A collection of the best science fiction prose written in 2006 from some of the genre's greatest authors, including James Patrick Kelly, Wil McCarthy, Susan Palwick, Tom Purdom, Robert Reed, Michael Swanwick, James Van Pelt, Howard Waldrop, Alastair Reynolds, Ian McDonald, Mary Rosenblum, Stephen Leigh, and Joe Haldeman.
"Good collection, uneven narration"
A man is severely injured in a mysterious accident, receives an outrageous sum in legal compensation, and has no idea what to do with it. Then, one night, an ordinary sight sets off a series of bizarre visions he can’t quite place. How he goes about bringing his visions to life---and what happens afterward---makes for one of the most riveting, complex, and unusual novels in recent memory.
Meet U. - a corporate anthropologist secreted in the basement of a large consultancy. U. spends his time toiling away at a great, epoch-defining public project that no one, least of all its own creators, understands. Besieged by data, confronted at every turn by the fact of his own redundancy, U. grows obsessed with the images.
"A glossy weft surface but a dull warped back."
As he arrives with his family at the villa in the hills above Nice, Joe sees a body in the swimming pool. But the girl is very much alive. She is Kitty Finch: a self-proclaimed botanist with green-painted fingernails, walking naked out of the water and into the heart of their holiday. Why is she there? What does she want from them all? And why does Joe's enigmatic wife allow her to remain? A subversively brilliant study of love, Swimming Home reveals how the most devastating secrets are the ones we keep from ourselves.
"Interesting and different"
Meet U. - a talented and uneasy figure currently pimping his skills to an elite consultancy in contemporary London. His employers advise everyone from big businesses to governments, and, to this end, expect their 'corporate anthropologist' to help decode and manipulate the world around them - all the more so now that a giant, epoch-defining project is in the offing.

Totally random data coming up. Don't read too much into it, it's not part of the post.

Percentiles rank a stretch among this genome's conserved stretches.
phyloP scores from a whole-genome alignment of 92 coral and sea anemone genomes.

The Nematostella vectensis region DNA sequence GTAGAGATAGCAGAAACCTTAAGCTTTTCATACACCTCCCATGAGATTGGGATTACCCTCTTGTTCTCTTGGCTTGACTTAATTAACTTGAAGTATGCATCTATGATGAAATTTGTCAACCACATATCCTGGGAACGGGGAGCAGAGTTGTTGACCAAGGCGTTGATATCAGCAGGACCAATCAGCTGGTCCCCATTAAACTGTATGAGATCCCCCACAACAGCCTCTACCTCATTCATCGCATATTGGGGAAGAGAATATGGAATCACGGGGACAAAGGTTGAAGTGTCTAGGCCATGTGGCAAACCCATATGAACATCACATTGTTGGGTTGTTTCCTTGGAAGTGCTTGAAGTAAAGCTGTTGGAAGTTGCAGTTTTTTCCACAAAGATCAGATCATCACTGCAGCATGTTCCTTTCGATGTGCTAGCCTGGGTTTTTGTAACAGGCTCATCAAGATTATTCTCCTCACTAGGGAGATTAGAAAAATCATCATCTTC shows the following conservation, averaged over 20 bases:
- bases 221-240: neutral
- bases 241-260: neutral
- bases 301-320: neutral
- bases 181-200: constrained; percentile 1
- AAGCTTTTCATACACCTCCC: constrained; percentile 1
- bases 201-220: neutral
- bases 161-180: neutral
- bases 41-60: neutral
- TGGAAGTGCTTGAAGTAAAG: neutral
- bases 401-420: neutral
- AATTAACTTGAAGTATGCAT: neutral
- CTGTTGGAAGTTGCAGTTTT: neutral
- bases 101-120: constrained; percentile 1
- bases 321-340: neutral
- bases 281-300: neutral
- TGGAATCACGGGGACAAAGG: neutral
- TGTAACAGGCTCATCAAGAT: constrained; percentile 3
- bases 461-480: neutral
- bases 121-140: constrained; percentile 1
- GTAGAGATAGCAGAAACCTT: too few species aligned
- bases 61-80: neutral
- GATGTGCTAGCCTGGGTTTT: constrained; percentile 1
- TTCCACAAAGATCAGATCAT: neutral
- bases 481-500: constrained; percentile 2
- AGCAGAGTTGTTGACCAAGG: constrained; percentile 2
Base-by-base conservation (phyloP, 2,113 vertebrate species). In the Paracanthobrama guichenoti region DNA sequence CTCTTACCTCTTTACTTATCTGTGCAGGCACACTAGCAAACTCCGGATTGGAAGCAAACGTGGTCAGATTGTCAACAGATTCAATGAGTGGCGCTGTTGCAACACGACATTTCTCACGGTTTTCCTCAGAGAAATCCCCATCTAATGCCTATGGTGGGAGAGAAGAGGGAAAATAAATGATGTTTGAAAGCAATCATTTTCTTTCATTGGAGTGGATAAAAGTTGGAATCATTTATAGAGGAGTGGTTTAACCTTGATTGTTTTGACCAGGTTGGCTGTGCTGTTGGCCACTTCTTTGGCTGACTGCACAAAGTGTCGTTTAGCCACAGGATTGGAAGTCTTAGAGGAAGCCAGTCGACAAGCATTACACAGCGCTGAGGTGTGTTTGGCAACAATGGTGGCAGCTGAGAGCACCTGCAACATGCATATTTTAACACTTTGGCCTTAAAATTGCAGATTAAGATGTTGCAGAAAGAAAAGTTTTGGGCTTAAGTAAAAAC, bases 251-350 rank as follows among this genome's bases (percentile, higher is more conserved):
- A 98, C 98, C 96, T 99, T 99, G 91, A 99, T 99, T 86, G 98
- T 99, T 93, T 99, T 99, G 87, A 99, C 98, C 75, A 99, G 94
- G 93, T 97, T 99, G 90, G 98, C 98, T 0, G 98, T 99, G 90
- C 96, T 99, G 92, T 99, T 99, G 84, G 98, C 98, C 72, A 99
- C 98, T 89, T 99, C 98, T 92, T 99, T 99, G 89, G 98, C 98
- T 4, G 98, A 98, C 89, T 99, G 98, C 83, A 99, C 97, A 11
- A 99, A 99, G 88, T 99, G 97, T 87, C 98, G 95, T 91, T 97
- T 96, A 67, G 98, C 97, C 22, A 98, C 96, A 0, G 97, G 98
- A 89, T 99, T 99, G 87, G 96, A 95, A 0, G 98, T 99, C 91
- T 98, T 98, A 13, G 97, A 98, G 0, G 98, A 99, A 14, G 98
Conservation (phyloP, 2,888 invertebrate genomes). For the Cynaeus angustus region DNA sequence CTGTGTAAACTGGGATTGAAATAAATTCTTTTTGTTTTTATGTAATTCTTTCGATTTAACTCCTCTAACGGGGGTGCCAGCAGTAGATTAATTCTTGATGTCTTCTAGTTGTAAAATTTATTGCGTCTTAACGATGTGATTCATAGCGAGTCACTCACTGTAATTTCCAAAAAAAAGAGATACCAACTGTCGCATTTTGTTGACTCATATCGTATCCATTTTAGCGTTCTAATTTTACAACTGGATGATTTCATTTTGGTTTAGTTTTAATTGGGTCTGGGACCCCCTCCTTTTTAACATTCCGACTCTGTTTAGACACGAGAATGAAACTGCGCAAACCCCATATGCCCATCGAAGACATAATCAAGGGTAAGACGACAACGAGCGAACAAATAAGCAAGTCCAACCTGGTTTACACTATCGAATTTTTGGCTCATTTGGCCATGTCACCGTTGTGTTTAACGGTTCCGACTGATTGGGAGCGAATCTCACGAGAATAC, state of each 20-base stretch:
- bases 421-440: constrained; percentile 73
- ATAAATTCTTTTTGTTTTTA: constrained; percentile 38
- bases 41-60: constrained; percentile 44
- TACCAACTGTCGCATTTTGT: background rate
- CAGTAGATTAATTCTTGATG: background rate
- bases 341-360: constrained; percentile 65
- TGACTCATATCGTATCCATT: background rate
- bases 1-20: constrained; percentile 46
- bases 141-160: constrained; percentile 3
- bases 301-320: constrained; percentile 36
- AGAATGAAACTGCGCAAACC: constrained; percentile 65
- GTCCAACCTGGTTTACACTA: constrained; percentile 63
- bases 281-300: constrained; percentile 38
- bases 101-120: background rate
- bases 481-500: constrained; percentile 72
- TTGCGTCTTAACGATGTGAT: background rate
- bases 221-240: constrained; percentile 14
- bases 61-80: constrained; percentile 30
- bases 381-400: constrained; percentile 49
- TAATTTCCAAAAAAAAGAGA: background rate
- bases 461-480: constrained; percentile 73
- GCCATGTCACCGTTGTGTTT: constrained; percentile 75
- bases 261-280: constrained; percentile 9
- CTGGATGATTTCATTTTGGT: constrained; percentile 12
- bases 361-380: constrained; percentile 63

"I really thought this was it..."
Serge Carrefax spends his childhood at Versoie House, where his father teaches deaf children to speak when he's not experimenting with wireless telegraphy. Sophie, Serge's sister and only connection to the world at large, takes outrageous liberties with Serge's young body - which may explain the unusual sexual predilections that haunt him for the rest of his life. After recuperating from a mysterious illness at a Bohemian spa, Serge serves in World War I as a radio operator....
"Delightful, then just odd and interesting"
Traumatised by an accident that involves something falling from the sky and leaving him eight-and-a-half million pounds richer, our hero spends his time and money obsessively reconstructing and re-enacting memories and situations from his past. But, when this fails to quench his thirst for authenticity, he starts reconstructing more and more violent events, including hold-ups and shoot-outs.
C follows the short, intense life of Serge Carrefax, a man who – as his name suggests – surges into the electric modernity of the early 20th century, transfixed by the technologies that will obliterate him. Born to the sound of one of the very earliest experimental wireless stations, Serge finds himself steeped in a weird world of transmissions, whose very air seems filled with cryptic and poetic signals of all kinds.
An essay from Things I've Learned From the Women Who've Dumped Me.